Surprise, surprise! Outlook Express is missing from Windows 7. And to make things worse (more confusing!) for someone who has been using a Windows XP computer, the Address Book has been replaced with Windows Contacts.
The Microsoft suggested alternative to Outlook Express on Windows 7 is the new Windows Live Mail email client. It should come installed with the operating system and in case it doesn’t, you can quickly download Windows Live Mail for free from the company’s web site.
To move the Outlook Express address book to Windows 7 computer running Windows Live Mail, we need to export it in the standard CSV file format and then import it via the email client to populate Windows Contacts. Comma Separated Values (CSV) is a well-known and platform /applications independent format. These simple ASCII text files can be opened in programs such as Microsoft Excel and can even be imported in databases such as MySQL. The figure below explains the easy two step process of transferring the Outlook Express address book to Windows Live Mail on Windows 7.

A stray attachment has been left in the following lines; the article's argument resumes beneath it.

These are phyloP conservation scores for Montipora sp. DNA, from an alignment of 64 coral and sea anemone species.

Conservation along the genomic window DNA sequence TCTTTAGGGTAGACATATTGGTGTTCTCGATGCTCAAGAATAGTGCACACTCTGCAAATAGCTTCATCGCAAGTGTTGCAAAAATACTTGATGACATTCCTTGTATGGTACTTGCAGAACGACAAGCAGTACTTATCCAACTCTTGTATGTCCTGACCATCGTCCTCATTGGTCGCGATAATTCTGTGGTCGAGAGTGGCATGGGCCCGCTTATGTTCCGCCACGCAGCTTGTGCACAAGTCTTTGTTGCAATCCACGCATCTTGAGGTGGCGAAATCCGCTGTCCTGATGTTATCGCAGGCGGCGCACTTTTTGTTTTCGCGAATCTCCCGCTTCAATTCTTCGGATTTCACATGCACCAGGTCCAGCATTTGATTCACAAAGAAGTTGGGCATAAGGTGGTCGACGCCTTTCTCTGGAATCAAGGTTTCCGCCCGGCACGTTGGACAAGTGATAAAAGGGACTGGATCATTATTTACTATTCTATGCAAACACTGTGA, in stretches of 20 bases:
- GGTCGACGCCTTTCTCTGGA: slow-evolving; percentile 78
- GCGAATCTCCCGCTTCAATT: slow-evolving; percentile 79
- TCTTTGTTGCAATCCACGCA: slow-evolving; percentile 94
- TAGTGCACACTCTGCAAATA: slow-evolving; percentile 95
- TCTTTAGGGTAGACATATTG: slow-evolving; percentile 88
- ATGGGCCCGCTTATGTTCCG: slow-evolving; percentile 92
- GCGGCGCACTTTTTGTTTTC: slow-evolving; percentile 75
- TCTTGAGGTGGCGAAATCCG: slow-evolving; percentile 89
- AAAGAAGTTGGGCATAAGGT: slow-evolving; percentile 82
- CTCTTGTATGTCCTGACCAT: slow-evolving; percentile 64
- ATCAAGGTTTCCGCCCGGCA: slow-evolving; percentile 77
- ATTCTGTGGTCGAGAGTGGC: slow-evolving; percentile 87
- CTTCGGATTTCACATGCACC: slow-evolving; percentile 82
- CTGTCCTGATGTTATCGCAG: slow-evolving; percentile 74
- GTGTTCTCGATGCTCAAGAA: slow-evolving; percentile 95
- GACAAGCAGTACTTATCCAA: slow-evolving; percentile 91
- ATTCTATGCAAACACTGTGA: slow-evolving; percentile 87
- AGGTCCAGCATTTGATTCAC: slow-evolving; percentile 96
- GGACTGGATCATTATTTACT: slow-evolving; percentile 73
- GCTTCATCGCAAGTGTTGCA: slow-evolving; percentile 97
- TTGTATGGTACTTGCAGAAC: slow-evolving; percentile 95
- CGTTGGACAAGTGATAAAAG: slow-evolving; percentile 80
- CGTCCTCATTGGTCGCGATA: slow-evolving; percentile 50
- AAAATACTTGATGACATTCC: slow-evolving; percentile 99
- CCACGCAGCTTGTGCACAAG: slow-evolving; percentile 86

The first step is to save the Outlook Express address book to the standard CSV format and then move this file and import the information into Windows Contacts on Windows 7 operating system via the Windows Live Mail email program. Below are detailed instructions and the slideshow has the screenshots for your reference.
Congratulations! You have been able to successfully move the entries from Outlook Express address book to the Windows Contacts application in Windows 7.
Apple didn't invent the mouse. It was built at SRI International by Douglas Engelbart and patented in 1970. Apple licensed it for about $40,000. Also, Apple wasn't the first company to attach a mouse to a computer. This had been done by Xerox on their 8010 Star personal computer, which unfortunately wasn't a success probably because of its steep price, a staggering $16,000. In addition to being the inventor of modern mouse, Douglas Engelbart is best remembered for giving a live demonstration of several computer technologies at the Fall Joint Computer Conference in San Francisco. This Mother of All Demos took place on 9th December 1968 and showcased windows, hypertext, graphics, video conferencing, word processing and, of course, the mouse.Mother of All Demos video on YouTube [more...]